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OP (name redacted) Has anyone noticed that Twitter-style hashtags have replaced HTML-style coding as meta-commentary on the internet?

Person responding (also redacted) </era>

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On blogs and Internet discussion forums, when participants use the SGML-style tags popularized by HTML (or sometimes BB Code-style tags) to accentuate their messages.

For example <sarcasm>...</sarcasm> and <rant>...</rant>.

Sometimes these tags can include attributes such as <flame tone="angry">...</flame>.

Oftentimes the opening tag will be omitted and only the closing tag will be there, as a kind of self-conscious lampshade hung on the preceding flame/rant/etc.

Can also be used in image macros; here are some examples. Note that not all edited photos are image macros: Some humorous pictures are seen on the 'Net, such as a man with "</head> <body>" tatooed on his neck or a tombstone with "</life>".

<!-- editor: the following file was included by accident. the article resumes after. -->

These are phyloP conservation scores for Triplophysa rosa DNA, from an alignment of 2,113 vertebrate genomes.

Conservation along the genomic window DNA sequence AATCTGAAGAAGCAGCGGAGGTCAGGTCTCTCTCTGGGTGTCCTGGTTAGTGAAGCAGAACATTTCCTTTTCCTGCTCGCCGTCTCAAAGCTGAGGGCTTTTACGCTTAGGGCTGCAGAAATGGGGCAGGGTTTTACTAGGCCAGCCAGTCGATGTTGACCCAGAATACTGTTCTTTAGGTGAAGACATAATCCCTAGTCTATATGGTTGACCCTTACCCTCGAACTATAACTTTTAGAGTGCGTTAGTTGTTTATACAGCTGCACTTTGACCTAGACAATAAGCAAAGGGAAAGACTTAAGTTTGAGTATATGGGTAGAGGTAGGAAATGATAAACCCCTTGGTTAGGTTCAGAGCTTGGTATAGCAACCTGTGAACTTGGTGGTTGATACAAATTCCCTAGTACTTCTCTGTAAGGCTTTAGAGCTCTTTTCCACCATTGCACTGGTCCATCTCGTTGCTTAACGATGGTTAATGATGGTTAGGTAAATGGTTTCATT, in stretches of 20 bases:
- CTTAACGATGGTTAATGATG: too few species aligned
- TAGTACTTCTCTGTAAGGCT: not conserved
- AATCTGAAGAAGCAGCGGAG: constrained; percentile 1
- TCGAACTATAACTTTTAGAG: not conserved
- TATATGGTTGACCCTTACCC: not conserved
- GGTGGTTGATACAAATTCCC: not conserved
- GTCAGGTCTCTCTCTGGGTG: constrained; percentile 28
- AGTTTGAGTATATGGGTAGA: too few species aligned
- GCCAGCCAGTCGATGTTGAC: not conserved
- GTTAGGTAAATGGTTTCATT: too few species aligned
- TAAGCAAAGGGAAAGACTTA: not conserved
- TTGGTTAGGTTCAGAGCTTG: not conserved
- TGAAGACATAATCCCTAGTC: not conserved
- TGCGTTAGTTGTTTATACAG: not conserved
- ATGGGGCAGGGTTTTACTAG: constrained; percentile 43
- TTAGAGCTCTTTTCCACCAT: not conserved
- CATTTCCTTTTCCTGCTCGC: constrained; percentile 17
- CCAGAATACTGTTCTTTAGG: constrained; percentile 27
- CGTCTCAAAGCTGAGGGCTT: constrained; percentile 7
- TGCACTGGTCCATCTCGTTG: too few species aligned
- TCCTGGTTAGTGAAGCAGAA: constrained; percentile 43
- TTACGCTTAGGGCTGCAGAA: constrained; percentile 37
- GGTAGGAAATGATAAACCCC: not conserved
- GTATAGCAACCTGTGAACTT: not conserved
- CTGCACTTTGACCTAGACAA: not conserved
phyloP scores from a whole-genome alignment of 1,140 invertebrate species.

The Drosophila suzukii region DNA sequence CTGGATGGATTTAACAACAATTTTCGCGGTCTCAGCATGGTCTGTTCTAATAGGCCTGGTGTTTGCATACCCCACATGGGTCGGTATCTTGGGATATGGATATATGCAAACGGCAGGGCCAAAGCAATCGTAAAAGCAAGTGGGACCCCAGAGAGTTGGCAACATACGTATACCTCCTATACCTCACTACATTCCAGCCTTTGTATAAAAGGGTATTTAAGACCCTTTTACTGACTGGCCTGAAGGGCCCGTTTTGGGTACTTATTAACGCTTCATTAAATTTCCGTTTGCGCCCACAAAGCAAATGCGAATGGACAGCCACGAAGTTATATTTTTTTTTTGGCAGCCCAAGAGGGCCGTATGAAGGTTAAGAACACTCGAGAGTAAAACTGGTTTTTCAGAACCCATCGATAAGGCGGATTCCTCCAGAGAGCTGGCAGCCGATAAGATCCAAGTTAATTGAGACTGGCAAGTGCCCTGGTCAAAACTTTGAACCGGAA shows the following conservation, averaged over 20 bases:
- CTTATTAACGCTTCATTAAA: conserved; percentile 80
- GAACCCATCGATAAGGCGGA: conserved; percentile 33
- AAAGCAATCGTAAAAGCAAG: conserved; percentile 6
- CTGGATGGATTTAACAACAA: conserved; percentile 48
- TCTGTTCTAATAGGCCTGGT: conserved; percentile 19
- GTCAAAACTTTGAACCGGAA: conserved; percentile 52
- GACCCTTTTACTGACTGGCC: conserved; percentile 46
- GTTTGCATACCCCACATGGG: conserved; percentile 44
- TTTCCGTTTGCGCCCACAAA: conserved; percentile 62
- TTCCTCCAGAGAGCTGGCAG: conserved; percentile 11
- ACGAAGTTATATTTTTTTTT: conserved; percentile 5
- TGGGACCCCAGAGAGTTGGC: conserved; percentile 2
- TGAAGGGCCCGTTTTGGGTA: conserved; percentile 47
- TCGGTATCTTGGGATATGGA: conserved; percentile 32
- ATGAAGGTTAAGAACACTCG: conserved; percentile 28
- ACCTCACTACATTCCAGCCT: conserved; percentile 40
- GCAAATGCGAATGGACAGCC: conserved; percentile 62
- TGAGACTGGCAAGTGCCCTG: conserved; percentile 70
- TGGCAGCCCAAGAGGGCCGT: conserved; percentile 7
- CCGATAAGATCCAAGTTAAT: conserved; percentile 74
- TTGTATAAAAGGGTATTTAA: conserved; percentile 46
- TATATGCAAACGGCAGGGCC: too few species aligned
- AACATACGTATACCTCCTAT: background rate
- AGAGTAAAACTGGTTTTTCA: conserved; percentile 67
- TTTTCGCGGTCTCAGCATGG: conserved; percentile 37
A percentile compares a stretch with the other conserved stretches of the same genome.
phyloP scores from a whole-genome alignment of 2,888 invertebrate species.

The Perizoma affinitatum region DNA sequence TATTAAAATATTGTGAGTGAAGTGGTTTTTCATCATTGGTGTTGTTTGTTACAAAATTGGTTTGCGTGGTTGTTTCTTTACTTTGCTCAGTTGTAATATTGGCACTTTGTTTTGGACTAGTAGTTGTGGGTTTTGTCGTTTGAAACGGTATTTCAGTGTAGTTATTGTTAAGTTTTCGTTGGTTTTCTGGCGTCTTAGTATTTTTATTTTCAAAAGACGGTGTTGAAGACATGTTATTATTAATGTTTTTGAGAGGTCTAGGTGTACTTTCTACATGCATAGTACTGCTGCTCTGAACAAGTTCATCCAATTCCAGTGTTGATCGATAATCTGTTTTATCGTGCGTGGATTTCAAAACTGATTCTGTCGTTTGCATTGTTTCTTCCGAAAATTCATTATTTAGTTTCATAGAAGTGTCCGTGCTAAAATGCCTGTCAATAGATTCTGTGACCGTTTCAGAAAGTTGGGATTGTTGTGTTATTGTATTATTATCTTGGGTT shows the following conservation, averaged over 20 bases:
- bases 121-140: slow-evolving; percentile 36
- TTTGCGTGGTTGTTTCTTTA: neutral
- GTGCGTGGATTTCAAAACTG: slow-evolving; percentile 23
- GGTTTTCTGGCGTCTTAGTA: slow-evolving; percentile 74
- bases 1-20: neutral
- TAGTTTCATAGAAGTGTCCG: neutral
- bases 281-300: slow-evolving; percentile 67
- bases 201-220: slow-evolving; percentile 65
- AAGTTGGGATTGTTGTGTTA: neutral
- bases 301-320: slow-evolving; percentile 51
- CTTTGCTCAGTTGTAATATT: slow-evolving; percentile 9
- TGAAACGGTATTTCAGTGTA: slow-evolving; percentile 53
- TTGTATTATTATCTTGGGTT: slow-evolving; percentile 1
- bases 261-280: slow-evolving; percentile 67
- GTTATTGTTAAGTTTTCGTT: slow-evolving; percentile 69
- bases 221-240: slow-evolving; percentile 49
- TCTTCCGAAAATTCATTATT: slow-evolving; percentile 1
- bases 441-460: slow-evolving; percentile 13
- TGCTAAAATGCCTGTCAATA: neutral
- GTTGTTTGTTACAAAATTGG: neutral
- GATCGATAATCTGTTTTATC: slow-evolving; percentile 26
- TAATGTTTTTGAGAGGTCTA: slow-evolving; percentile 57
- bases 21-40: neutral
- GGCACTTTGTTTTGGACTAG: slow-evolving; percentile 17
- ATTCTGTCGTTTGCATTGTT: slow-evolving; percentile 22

Anti-war candidate Darcy Burner wore a T-shirt with </WAR> on it in several photos.

Adam Savage frequently wears a T-shirt that states <mythbuster> "Am I missing an eyebrow?" </mythbuster>.

</unsubscribe> is occasionally used on Usenet to indicate that one is unsubscribing from a thread. However, the proper use should be either </subscribe> (to indicate that the subscription is ending) or <unsubscribe /> (XML empty tag to indicate an unsubscription). It probably means, though, that the person has just finished the process of unsubscribing. </JustifyingEdit>

This used to be done with faux C preprocessor directives, e.g.:

 #ifdef FLAME

flame flame flame

  1. endif

but that usage has largely been supplanted by more-approachable HTML.


Also known as Ostensible Markup Language, although it's not the only meaning of that phrase.

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